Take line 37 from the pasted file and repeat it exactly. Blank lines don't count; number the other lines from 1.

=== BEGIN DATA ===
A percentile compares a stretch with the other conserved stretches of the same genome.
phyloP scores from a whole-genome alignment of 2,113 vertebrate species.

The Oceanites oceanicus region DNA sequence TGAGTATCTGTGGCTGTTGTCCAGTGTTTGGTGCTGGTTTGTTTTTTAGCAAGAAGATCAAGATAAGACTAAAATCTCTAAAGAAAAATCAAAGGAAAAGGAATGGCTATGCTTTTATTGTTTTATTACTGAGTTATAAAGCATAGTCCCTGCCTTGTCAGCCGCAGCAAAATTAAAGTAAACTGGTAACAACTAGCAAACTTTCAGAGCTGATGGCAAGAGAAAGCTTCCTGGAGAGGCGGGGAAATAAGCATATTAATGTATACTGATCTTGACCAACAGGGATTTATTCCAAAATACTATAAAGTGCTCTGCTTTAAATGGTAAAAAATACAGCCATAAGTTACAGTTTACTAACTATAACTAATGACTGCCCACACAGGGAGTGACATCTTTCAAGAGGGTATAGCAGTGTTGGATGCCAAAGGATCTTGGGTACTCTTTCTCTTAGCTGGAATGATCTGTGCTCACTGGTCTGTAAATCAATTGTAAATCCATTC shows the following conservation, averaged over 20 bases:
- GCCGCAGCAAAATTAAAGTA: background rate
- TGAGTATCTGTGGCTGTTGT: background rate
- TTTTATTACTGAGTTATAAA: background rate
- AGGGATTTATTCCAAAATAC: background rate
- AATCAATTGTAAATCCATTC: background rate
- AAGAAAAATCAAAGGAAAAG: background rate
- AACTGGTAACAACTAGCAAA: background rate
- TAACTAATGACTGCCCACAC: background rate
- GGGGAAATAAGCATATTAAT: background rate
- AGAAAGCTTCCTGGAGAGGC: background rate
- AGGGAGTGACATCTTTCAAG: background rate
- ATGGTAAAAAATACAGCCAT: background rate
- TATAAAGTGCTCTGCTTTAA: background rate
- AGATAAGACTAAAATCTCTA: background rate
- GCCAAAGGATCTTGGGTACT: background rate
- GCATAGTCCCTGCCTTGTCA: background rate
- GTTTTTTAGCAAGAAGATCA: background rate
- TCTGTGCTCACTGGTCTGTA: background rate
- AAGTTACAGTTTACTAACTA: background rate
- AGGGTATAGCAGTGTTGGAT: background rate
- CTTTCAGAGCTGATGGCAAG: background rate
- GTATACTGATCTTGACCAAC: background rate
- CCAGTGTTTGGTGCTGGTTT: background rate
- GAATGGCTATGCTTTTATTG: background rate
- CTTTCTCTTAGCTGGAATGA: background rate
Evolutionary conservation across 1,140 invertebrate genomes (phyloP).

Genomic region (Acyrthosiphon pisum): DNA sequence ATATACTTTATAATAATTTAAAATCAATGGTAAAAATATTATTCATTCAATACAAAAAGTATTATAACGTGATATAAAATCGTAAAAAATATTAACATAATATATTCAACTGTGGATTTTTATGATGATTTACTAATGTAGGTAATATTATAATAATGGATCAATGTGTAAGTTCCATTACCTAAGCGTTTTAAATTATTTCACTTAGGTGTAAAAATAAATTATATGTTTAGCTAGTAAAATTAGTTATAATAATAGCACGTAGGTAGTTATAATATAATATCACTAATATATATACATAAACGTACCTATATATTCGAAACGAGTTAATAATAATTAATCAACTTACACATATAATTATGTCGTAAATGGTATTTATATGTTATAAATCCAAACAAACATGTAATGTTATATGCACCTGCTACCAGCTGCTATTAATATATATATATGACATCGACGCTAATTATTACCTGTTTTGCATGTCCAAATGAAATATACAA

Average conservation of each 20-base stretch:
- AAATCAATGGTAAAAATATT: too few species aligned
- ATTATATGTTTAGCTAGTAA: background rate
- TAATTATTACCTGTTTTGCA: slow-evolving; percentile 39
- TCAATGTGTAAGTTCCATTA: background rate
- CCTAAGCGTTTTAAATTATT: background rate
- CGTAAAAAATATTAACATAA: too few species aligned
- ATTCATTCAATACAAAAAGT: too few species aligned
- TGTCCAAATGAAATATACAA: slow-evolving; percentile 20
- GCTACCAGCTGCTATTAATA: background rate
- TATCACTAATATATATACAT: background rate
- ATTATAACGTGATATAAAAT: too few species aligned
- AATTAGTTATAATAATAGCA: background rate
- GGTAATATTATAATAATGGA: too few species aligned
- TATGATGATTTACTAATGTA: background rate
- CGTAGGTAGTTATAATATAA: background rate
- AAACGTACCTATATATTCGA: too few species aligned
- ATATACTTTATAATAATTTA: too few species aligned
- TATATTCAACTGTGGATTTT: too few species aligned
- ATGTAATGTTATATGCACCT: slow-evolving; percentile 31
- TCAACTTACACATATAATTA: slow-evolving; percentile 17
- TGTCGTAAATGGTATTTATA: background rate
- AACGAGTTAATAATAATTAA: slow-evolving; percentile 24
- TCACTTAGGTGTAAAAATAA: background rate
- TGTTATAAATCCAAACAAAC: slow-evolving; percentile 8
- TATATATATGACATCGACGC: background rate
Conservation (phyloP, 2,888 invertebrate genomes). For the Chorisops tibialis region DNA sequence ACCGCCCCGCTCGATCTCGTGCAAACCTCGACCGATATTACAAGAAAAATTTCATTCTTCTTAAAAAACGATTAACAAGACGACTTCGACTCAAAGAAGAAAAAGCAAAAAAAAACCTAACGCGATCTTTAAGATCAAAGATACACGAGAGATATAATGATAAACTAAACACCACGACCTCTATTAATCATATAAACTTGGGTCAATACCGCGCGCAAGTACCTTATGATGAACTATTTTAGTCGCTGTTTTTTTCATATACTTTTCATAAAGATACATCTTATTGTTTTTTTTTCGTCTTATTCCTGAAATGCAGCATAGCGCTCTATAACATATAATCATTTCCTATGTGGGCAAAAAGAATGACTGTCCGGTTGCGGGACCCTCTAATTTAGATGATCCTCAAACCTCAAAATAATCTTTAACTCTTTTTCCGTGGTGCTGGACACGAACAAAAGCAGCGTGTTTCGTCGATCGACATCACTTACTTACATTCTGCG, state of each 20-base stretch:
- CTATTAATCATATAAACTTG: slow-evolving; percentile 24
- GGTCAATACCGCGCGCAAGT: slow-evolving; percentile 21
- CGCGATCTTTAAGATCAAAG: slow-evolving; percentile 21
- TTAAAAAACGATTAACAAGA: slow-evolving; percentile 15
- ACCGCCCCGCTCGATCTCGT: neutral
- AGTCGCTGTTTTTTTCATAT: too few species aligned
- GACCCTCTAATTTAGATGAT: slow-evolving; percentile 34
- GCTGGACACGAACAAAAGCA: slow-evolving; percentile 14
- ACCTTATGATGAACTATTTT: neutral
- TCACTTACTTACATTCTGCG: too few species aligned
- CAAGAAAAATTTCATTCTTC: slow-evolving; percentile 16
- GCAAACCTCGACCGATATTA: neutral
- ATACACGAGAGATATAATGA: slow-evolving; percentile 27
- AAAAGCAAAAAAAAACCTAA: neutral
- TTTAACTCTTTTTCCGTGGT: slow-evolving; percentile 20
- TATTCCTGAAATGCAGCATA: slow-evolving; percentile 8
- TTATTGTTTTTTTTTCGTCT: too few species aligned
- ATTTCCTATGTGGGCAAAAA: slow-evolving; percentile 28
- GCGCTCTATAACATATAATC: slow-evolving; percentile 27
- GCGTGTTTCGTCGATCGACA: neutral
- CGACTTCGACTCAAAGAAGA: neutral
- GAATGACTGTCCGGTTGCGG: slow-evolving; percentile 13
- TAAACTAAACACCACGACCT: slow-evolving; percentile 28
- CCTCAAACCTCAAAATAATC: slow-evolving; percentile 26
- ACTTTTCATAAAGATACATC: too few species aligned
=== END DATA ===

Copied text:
- CGTAAAAAATATTAACATAA: too few species aligned